Link : King Porus

Link : Caturangabala (hence the game Chaturanga, the father of Chess)

Again, we read of Nader Shah, galloping into the plains of Northern India, looting and pillaging, carrying everything by the might of his sword.

Link : Nader Shah

The British occupation and rule over India is but the continuation of a sad story; Of a vast population unable to defend against the attack of a determined compact enemy force.

How else can we explain the multitudes of Muslim soldiers flying before a few white British soldiers under the control of Clive in the Battle of Plassey.

Link : Robert Clive

Link : Battle of Plassey

It is true that the invaders invariably brought new techniques and advanced weaponry into warfare. The Moguls brought in the use of gunpowder and canons, mechanized bows and arrows, against which our tradition bound Chaturangabala could do nothing!
And Clive? He put to maximum use the British principle of divide and rule, playing one section of the population against another, in securing his victory.

What a misfortune, that the Indians in-spite of individual valor, lacked a sense of coheision and failed to present a determined-united frontage!

Image Source :

Will India wake up, realise the lack of togetherness through play of forces like religion, cast, language and demography?
Will India achieve a sense of Oneness?

That day will perhaps be the dawn of the one true Indian Dream!

Caught Between Scylla and Charybdis

A short description of a funny incident in my life, deeply etched in my mind;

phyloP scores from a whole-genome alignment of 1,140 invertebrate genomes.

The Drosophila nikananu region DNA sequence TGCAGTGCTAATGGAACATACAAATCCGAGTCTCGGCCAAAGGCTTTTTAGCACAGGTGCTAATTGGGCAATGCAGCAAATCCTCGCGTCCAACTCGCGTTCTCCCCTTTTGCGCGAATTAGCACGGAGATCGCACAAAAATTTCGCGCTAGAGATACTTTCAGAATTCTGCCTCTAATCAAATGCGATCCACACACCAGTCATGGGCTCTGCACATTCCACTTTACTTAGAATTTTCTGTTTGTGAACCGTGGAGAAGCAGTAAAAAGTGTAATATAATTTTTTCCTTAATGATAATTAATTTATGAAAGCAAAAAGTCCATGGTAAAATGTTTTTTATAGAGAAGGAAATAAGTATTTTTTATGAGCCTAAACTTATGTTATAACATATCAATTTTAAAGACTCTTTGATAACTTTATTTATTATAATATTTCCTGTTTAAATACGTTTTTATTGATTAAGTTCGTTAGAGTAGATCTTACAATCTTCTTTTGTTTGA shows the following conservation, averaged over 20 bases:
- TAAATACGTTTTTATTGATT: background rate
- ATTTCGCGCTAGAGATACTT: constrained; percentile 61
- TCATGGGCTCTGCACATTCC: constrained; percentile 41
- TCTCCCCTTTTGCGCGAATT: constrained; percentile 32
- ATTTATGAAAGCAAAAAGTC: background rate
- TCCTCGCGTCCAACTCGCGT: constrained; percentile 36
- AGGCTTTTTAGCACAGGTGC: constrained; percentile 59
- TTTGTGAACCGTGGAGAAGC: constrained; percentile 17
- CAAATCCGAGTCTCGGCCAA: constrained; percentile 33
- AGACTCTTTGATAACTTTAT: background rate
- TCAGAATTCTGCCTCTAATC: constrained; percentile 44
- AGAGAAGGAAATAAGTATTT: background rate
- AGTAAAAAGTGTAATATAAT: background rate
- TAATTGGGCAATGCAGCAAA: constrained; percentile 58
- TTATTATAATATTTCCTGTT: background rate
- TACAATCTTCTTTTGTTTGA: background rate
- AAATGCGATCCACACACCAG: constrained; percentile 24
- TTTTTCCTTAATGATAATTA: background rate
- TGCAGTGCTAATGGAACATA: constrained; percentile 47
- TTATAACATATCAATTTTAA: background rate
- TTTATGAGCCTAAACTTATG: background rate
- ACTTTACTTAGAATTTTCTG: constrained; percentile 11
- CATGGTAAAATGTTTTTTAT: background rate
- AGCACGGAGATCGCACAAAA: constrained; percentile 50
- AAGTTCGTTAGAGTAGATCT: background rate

World War II saw me serving in a quasi-Military organization, put in charge of the ARP setup (Air Raid Precaution) in Madurai.

Link : Air Raid Precaution - Another view

We, the men in blue (MIB perhaps) were a special target of attack, as the police officer in-charge had dropped his blue, put on kakhi and joined the police force for the emergency.

No, not them....
Not Them either...

This is who I'm talking about (Blue in black and white!)
That provoked the people and anyone in blue was open game.

On a dark night, with a black-out in force, I received a message from the control room, reporting the assembly of a large crowd, covered in a dark aura and in a violent threatening mood!

The voice of the officer incharge of the room (shivering in palpable fear) moved me so much that I decided that I must join him; at least to give him moral support.

I started walking up the street in mufti to save myself from the crowd.

Suddenly, I found that a part of the crowd was moving up behind me, armed with sticks and stones. In front there was a column of police officers ready with guns and lathis. Vehicles in the service, head light acting as search beacons, were put to use to pick out demonstrators hiding in nooks and corners so that they could be properly dealt with.

Side Note : This brings to mind, The charge of the Light Brigade, only nowhere as dramatic to the rest of the world, but my skin was valuable enough to me!

Link : The Charge of the Light Brigade : The poem

Cannon to right of them,
Cannon to left of them,
Cannon behind them
Volley'd and thunder'd;